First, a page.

Angela Last, “Fruit of the Cyclone: Undoing geopolitics through geopoetics,” Geoforum 64 (2015): 57.
 Jose Rizal, Noli Me Tangere, trans. by Soledad Lacson-Locsin (Honolulu: University of Hawai’i Press, 1997), 336-337. Emphasis mine.
 Jose Rizal, El Filibusterismo: Subversion, trans by Ma. Soledad Lacons-Locsin, ed by Raul L. Locsin (Honolulu: University of Hawai’i Press, 2007) 197.
 Emilio Jacinto, “A mi Patria / To the Fatherland,” in The Revolutionists: Aguinaldo, Bonifacio, Jacinto, ed by Teodoro A. Agoncillo, trans by Gregorio Nieva (Manila: National Historical Institute, 2009), 146.
 Frederic Jameson, “Magical Narratives: Romance as Genre,” New Literary History 7, no. 1, (1975): 146.
 Claro M. Recto, Bajo los Cocoteros (Beneath Coconut Palms), trans Alfredo S. Veloso (Quezon City: Asvel Publishing, Co., 1963)
 Claro M. Recto, “El Alma de la Raza (“On the Native Soul),” in Bajo los Cocoteros (Beneath Coconut Palms), trans Alfredo S. Veloso (Quezon City: ASVEL Publishing Co, 1963), 14.
 Teodoro Plata, (alias “Pangligtas” [“For Salvation”]), co-founder of the Katipunan, alongside Andres Bonifacio. Gregoria de Jesus (alias “Lakambini” or “Muse”), who is vice-president of the Katipunan, keeper of the society’s documents, and wife of Bonifacio. On Unang Quidlat, see Jim Richardson, “Storming the Citadel: The Katipunan’s military plans prior to August 1895,” Katipunan: Documents and Studies, revised April 2021, accessed 15 September 2021. http://www.kasaysayan-kkk.info/march-august-1/unang-quidlat-letter-to-kanilang-minamahal-c-may-1896-re-the-katipunan-s-military-plans.
 Emilio Jacinto, “Supreme Council, Meeting held on 8 March 1896,” Katipunan: Documents and Studies, accessed 15 September 2021, http://www.kasaysayan-kkk.info/march-august-1/supreme-council-meeting-held-on-march-8-1896.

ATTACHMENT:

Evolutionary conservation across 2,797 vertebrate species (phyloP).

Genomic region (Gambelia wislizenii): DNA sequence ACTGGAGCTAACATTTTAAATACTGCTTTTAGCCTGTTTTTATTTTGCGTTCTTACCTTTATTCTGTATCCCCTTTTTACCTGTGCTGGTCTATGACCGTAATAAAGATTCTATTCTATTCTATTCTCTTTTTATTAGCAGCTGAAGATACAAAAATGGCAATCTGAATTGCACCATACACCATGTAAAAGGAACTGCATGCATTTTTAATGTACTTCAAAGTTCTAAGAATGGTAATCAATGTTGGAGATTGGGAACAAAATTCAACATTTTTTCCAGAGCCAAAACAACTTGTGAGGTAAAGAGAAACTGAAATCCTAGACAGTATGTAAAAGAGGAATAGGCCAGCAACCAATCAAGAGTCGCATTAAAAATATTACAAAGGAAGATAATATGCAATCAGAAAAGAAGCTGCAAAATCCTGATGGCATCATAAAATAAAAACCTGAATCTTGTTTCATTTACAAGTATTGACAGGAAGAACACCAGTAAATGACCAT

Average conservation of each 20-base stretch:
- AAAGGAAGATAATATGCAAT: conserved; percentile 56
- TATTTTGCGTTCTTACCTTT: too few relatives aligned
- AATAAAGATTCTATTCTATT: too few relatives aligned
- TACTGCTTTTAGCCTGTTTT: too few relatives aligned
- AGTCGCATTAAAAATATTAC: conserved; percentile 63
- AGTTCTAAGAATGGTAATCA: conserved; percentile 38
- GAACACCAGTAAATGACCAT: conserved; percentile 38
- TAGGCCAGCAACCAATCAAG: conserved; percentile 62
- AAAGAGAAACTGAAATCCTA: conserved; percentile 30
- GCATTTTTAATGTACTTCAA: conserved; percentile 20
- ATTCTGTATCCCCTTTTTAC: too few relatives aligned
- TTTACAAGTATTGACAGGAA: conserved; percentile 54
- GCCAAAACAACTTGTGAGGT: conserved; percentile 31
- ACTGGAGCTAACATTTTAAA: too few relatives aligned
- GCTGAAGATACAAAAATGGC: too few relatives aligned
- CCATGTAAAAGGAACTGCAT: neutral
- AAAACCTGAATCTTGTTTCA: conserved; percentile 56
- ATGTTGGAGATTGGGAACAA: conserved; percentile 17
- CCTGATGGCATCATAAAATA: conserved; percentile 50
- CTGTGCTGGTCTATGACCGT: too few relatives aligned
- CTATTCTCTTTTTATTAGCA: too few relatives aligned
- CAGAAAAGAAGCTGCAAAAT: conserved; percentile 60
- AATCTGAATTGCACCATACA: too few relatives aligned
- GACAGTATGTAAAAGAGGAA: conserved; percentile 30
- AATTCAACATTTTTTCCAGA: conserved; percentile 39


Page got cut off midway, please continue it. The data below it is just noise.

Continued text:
Jim Richardson, “Katipunan Activists in Manila, 1892-1896” Katipunan: Documents and Studies, accessed 15 September 2021. http://www.kasaysayan-kkk.info/studies/notes-on-the-katipunan-in-manila-1892-96/table-1-katipunan-activists-in-manila-1892-96.
 Andres Bonifacio to Mariano and Santiago Alvarez, 29-30 October 1896, in Jim Richardson, Katipunan: Documents and Studies, 1 April 2013, accessed 23 December 2021, http://www.kasaysayan-kkk.info/kamaynilaan-and-morong-august-1896-september-1897/supreme-council-letter-to-mariano-and-santiago-alvarez-october-29-30-1896.
 Astrida Neimanis and Rachel Loewen Walker, “‘Weathering’: Climate Change and the ‘Thick Time’ of Transcorporeality,” Hypatia 29, no. 3 (2014): 560-563.
 Karlo Mongaya, “Maya Daniel: Poet-painter, revolutionary,” Inquirer.net, 7 September 2018, accessed 19 May 2022, https://opinion.inquirer.net/115892/maya-daniel-poet-painter-revolutionary.
 Roger Felix Salditos, “50: Mga Binalaybay ni Roger Felix Salditos, trans by Kerima Lorena Tariman (Quezon City: Sentro ng Wikang Filipino-UP Diliman, 2020), 173-174.
 The phrase “monsoon assemblage” comes from the conceptual work forwarded by both Lindsay Bremner and Anna Tsing. Both approach monsoons (and their storms) as events replete with overlapping meanings and representations, a plurality which arises from the understanding that such events are simultaneously both “data and world,” or real and imagined, for all the people to whom they matter. For more, see Lindsay Bremner, “Introduction: Thinking with the Monsoon” GeoHumanities 7, No.1 (2021): 1-5; and Anna Tsing, “When the Things We Study Respond to Each Other: Tools for Unpacking the Material,”,” in Penny Harvey, Christian Krohn-Hansen, and Knut G. Nustad, eds., Anthropos and Material (Durham: Duke University Press, 2019), 221-243.
 Roger Felix Salditos, “In the Spiral of Dialectics,” in 50: Mga Binalaybay ni Roger Felix Salditos, trans by Kerima Lorena Tariman (Quezon City: Sentro ng Wikang Filipino-UP Diliman, 2020), 114-115.